In the midst of strong reviews of his last album, Harlem River Blues, Justin Townes Earle made the kind of splash he undoubtedly did not want to make. For various reasons, Earle entered re-hab (again) for drug addiction. I mention this mainly as a reference point for the songwriting on the album. While there are few (if any) outright lyrical references to drug abuse, “Nothing’s . . .” songs certainly reflect a frustration that is in line with Earle’s recent circumstances. It’s an album of sad, frustrated, lonely songs; luckily, it’s from a guy who is a strong enough songwriter to make it work.
These songs speak to a need to change as well as the difficulty of accomplishing that change (The chorus of the album’s closer is, “I’m trying to move on.”). The mood is so consistent it might make the album a little difficult to get into for some. Then again, it may make it a favorite for others (I can tell you that it’s a great one to play on a rainy day.).
The songs speak to failed relationships more than anything else, which makes them much more universally accessible than they might otherwise be. The tempo varies from slow to up-tempo, and the arrangements, which include a horn section reflect Earle’s interest in Memphis Soul. The sound fits Earle well – with one exception. For whatever reason, his vocals sound strained here. It’s not a deal breaker, but it is noticeable — especially on an upbeat song like “Baby’s Got a Bad Idea.”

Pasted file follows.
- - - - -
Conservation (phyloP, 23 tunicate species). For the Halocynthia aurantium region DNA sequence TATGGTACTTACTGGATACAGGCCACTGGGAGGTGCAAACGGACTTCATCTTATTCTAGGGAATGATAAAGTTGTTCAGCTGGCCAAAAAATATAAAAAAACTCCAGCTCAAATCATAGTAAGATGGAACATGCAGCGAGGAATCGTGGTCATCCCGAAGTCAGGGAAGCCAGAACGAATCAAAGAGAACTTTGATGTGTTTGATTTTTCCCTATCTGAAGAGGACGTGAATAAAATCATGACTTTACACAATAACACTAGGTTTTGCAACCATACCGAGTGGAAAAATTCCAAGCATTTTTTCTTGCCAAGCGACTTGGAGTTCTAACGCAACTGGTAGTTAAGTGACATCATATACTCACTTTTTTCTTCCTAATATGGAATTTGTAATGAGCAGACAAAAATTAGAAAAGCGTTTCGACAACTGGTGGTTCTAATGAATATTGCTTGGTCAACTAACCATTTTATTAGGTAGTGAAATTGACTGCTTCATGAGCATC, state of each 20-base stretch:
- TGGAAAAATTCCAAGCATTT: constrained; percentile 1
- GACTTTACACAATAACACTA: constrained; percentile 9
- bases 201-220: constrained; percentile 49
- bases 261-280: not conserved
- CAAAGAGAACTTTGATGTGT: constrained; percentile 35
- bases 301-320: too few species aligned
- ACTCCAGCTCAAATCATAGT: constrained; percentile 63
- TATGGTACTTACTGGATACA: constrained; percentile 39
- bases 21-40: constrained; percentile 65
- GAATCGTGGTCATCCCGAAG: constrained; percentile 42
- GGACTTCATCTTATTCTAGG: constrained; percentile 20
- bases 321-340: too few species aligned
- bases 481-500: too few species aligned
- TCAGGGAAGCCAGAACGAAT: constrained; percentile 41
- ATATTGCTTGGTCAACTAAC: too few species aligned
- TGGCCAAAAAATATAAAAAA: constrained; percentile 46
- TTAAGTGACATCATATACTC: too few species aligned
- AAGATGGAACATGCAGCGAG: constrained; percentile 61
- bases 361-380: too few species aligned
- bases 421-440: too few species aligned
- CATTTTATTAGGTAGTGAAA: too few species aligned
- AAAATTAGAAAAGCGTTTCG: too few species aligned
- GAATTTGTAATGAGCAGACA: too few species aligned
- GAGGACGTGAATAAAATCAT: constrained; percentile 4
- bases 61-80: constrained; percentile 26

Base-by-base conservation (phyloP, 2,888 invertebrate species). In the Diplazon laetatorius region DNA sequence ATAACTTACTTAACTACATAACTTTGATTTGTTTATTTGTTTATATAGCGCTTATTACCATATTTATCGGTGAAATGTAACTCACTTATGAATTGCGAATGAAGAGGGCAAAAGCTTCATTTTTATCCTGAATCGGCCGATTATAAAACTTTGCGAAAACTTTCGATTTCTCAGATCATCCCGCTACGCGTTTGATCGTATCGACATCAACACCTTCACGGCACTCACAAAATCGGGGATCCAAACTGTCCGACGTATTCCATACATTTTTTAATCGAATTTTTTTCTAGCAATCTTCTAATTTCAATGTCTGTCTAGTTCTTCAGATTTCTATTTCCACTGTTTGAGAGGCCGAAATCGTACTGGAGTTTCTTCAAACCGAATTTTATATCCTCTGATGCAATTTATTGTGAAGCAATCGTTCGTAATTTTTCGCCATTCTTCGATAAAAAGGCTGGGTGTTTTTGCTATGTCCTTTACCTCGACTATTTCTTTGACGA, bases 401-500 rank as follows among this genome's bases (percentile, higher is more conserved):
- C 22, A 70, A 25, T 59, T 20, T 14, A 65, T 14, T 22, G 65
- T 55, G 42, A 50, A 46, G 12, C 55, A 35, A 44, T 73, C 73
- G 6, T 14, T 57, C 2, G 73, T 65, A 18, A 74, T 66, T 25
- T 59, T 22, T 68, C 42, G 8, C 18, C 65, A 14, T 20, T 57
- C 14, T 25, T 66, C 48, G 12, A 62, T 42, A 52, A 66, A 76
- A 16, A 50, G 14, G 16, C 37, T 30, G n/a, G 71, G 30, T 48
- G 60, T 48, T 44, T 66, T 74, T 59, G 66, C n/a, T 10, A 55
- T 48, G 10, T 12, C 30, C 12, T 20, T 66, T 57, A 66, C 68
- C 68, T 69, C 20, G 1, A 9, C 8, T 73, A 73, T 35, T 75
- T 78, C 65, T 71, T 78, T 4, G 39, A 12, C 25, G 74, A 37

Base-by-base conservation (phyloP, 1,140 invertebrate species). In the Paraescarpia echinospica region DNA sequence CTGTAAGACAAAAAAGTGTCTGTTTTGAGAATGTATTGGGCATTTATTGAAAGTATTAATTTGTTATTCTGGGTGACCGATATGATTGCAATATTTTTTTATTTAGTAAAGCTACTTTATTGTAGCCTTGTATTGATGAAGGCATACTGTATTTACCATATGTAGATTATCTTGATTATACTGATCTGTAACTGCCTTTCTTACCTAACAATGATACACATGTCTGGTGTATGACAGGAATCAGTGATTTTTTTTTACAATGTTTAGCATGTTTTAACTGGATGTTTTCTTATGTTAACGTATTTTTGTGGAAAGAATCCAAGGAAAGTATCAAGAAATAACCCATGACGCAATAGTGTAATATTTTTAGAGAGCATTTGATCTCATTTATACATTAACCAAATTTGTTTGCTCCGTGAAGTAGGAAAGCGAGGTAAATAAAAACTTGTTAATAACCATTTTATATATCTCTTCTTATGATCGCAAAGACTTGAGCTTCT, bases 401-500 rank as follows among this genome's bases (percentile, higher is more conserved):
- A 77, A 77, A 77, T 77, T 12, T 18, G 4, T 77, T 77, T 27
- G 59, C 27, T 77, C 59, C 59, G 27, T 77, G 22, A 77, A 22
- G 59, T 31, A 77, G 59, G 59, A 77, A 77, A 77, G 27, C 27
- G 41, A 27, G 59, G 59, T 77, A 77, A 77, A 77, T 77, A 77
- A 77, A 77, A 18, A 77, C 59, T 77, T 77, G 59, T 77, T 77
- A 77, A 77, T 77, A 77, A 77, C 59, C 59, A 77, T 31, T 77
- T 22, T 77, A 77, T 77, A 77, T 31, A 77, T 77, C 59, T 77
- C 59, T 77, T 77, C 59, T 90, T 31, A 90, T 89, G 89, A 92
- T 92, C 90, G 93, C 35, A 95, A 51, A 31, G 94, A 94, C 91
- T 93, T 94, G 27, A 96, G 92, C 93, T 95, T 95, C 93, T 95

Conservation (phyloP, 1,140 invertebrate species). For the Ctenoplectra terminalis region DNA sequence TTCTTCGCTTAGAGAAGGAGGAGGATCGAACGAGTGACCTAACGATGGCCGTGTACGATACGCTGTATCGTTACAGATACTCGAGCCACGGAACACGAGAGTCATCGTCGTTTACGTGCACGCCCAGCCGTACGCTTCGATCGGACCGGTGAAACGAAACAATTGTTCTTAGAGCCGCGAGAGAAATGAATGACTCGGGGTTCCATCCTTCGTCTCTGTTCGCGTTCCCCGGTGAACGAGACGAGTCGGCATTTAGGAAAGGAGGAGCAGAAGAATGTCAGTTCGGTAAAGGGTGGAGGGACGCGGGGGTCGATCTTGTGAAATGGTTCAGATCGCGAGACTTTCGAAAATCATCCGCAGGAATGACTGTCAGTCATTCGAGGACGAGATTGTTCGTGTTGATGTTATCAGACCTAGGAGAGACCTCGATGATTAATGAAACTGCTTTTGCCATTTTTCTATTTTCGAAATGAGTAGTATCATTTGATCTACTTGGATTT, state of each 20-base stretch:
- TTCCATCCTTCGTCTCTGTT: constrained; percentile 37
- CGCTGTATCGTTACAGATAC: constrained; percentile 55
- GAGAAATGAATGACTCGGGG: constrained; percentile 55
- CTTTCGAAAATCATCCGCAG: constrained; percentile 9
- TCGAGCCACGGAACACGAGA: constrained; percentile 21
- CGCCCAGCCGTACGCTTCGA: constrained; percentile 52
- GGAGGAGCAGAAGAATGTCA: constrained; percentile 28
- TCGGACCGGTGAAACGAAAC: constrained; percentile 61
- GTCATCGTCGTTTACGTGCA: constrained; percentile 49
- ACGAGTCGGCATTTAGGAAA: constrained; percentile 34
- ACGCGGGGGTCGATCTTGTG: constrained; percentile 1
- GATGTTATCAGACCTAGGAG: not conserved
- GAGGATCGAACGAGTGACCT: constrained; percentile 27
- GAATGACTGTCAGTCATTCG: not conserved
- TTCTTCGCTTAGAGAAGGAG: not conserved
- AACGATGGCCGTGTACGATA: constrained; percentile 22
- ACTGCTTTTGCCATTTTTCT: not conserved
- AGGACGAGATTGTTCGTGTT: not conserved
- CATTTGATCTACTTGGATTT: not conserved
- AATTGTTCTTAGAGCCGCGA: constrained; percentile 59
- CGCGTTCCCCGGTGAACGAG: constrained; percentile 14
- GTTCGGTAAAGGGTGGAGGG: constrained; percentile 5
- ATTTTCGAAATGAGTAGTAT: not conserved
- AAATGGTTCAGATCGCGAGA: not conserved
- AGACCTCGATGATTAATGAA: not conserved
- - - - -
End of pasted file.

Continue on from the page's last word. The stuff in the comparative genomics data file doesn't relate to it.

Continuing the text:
Earle’s a great songwriter, and I’m sure there are plenty of us waiting for him to release a truly great album. I don’t think this is it, but it’s a strong song cycle none the less. He continues to broaden the scope of his music, which can make it hard to accept a new album, but probably makes it better in the end.
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